Anyway – back to our story.
That’s when I learned how the flushing system on the Airbus A320 works. Of course, a computer is involved. At lower altitudes flushing is a function of some sort of electro-mechanical, vacuum-producing pumps, but as we climb higher another system takes over that uses differential pressure between the inside and the outside of the aircraft to suck and swirl away the offending contents of the toilet bowls and deposit this into the holding tanks. The key change-over altitude is 16,000 feet.
So, after resetting some obscure on-board computer, and checking over and over again that all three of the toilets flushed properly on the ground — something I personally tested, knowing my own bladder range limitations — we pushed back from the gate and departed. However, we knew that the moment of truth lay ahead — or above — that is. Only after we’d climbed through 16,000 feet, where the system switches over to the secondary mode of operation, could we be sure that our toilets would keep flushing for the duration of the trip to Montreal. With a full load of passengers plus crew-members, this was not a trivial matter — although it was hard not to make light-hearted jokes about it.
“BZZZZZZ!” The flight attendant call-tone blasted loudly in the flight deck, once again providing an unintended test of my cardiac fitness. Every time this annoying horn went off (which was frequently in any given day’s work) I mildly cursed the Airbus engineers or regulatory authorities who I blamed for setting the volume of this darn thing. It’s literally the loudest warning on our Airbus flight decks.
I fumbled for my handset to make the noise stop. “What’s the news?”
“Not good, Captain. None of the toilets are flushing.”
“Okay.” I felt my own bladder twinge at the thought of the several hours to go before we would arrive in Montreal. “Any ideas?” I asked.
“Can we make an en-route landing and ask people to hold themselves as much as possible? If anyone has an emergency, the toilet bowls will handle that much — I hope.“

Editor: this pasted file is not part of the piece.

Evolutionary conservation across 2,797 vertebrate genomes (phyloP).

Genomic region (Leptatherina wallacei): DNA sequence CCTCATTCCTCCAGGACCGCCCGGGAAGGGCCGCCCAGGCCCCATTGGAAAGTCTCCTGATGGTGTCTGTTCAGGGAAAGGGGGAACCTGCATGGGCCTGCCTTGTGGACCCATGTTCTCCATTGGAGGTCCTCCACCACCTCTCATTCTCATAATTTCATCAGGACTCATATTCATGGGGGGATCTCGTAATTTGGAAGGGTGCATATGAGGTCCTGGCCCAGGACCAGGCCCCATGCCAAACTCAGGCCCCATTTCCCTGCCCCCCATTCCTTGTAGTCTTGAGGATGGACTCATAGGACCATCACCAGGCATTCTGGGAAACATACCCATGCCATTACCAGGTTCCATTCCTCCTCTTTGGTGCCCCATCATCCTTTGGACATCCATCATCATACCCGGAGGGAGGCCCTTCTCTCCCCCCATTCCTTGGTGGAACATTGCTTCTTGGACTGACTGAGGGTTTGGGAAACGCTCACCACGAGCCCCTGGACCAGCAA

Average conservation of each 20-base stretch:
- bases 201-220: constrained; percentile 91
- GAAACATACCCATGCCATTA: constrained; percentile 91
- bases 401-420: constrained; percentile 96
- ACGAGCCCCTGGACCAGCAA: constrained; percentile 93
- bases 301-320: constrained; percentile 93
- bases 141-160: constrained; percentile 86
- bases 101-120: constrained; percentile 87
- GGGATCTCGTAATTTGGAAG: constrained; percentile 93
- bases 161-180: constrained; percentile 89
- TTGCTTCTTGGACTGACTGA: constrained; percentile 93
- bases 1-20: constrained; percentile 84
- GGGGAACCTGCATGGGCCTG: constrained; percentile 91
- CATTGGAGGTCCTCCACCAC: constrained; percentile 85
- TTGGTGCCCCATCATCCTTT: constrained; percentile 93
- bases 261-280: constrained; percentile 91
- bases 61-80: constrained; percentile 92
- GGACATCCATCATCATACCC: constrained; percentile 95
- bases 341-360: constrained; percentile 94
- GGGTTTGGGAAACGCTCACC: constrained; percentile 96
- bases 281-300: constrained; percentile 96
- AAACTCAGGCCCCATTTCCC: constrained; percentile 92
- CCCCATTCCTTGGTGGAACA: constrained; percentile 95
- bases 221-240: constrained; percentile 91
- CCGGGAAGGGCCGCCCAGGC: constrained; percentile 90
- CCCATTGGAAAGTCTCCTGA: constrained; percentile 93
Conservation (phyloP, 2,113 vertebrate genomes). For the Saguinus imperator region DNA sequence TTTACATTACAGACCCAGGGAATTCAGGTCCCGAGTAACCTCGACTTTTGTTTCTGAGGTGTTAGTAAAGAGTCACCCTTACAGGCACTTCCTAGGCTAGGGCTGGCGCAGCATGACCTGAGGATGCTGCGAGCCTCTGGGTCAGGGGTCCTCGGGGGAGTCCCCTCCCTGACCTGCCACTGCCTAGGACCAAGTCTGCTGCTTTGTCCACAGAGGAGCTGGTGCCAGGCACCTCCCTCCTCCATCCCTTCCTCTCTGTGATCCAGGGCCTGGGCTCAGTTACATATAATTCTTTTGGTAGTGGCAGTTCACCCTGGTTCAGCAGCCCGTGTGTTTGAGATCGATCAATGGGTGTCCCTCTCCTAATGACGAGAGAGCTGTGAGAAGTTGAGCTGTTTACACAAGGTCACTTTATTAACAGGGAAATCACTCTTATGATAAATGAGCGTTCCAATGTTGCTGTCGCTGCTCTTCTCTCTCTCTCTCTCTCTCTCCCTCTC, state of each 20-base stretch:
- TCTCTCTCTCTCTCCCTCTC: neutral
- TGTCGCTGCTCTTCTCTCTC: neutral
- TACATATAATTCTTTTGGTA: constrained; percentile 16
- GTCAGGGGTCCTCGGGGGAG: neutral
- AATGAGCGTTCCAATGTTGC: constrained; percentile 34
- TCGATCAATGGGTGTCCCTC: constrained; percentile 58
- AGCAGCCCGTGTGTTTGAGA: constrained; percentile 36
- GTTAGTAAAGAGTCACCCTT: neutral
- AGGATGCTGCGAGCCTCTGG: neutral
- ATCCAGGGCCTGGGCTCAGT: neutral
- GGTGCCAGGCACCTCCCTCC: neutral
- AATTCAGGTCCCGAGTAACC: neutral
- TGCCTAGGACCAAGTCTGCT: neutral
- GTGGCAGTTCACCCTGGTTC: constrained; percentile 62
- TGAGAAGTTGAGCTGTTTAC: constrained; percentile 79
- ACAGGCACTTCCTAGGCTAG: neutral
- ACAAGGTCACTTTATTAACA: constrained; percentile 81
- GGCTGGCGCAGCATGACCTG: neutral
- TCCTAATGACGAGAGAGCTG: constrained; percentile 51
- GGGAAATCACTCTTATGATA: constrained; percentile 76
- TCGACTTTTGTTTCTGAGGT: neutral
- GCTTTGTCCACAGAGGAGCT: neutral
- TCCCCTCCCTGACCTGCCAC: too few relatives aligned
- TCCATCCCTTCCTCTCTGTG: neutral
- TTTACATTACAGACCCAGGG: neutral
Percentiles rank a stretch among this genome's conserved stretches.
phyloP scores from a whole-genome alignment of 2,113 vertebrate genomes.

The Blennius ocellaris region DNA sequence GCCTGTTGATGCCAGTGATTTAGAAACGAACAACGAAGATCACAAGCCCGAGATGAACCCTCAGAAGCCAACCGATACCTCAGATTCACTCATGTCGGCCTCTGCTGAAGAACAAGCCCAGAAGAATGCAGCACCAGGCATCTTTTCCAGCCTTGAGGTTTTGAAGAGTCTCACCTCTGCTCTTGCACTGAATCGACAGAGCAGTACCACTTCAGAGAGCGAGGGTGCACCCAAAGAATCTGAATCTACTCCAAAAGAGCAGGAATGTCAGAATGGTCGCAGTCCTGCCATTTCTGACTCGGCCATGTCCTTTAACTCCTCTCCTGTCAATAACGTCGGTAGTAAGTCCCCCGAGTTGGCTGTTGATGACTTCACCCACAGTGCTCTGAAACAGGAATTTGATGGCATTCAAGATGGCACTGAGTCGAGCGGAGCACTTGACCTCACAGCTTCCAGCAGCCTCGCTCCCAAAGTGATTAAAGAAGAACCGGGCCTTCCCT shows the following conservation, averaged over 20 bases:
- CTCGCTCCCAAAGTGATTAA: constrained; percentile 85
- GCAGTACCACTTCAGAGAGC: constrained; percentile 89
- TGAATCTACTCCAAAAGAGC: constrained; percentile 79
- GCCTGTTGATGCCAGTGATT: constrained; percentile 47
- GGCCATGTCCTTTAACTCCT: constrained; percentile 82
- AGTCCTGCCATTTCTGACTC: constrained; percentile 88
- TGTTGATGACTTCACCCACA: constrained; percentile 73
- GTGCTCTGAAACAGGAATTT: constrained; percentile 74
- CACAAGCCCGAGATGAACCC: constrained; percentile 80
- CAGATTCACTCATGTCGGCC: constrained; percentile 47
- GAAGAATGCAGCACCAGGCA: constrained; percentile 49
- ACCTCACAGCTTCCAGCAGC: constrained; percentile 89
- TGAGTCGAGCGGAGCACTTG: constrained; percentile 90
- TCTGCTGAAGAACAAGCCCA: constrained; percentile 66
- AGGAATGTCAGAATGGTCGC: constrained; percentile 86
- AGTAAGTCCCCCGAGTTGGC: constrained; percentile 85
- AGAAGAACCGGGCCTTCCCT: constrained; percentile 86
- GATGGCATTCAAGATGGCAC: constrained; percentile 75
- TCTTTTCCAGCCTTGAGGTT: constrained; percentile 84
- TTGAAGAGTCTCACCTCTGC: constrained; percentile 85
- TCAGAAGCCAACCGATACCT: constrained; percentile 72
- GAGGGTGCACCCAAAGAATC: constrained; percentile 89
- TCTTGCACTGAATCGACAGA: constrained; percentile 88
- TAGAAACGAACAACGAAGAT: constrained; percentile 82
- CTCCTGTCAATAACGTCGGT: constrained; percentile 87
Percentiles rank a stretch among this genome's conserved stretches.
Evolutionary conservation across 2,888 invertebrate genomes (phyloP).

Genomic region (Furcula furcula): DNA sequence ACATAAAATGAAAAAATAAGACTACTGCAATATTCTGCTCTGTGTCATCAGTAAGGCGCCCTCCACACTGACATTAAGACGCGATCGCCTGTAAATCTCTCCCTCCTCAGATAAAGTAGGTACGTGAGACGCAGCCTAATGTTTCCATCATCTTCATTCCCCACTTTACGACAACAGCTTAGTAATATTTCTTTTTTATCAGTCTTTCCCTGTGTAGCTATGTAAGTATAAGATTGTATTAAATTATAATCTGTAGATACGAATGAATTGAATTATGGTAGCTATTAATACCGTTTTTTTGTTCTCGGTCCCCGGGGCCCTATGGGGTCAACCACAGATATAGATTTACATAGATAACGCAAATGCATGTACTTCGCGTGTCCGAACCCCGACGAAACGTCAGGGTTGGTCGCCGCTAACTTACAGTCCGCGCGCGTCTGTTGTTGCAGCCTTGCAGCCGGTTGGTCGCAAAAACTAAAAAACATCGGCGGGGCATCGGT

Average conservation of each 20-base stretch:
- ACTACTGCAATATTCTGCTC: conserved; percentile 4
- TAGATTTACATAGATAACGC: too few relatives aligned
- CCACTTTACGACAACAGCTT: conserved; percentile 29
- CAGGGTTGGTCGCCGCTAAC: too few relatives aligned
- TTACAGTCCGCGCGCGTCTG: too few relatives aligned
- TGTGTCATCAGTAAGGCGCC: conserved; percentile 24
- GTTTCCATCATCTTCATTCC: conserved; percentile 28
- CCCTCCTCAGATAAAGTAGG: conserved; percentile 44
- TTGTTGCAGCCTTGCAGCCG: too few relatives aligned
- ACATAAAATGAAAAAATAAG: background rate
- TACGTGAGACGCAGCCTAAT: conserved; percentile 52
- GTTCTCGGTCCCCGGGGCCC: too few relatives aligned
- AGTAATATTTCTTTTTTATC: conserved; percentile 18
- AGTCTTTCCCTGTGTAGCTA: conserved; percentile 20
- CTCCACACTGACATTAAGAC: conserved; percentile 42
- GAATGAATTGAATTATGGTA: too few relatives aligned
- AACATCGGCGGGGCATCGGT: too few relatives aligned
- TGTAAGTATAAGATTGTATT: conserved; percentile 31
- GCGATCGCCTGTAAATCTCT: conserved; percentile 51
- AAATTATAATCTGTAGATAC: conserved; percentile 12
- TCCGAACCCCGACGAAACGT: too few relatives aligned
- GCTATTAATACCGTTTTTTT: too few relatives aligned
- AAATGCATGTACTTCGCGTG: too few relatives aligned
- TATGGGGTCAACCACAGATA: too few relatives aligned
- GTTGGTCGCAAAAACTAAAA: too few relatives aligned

“I can’t think of anything better,” I said. “Do you want to tell the passengers or will I?”
“You’d better say something,” he replied. “They probably won’t believe me.”
“Okay. Just give me a minute to coordinate with company and make sure this fits into their “Big Picture.” Maybe we’ll get lucky and they’ll find us an aircraft swap. Winnipeg Is about half way. It’ll be our best bet.”
I took a moment to brief the first officer who was capably flying this leg and, so far, seemed not to have gotten us lost. Then, after assuring myself that he was also handling our ATC communications, I connected with our company dispatcher on number two radio. It took a few minutes to get the urgency of our problem accurately understood. “No! We can’t just use the sick sacs!”
After that, we coordinated a plan to make the pit stop at Winnipeg. It was doubtful that they’d have a spare Airbus sitting around to exchange with our broken machine, but they did have working toilets in the terminal building. And, importantly, they had a full maintenance facility available so maybe, just maybe, they could take one more crack at solving the flushing problem and make “it” all go away. Literally. We hoped.
Finally, I picked up the PA handset from it’s holder on the center console, and pushed the necessary buttons, and prepared to make one of the strangest announcements ever to my passengers.
“Attention, this is the captain. Please hold your pee.”
Well, not quite like that — but sort of.
…To be continued… (cross your legs as required)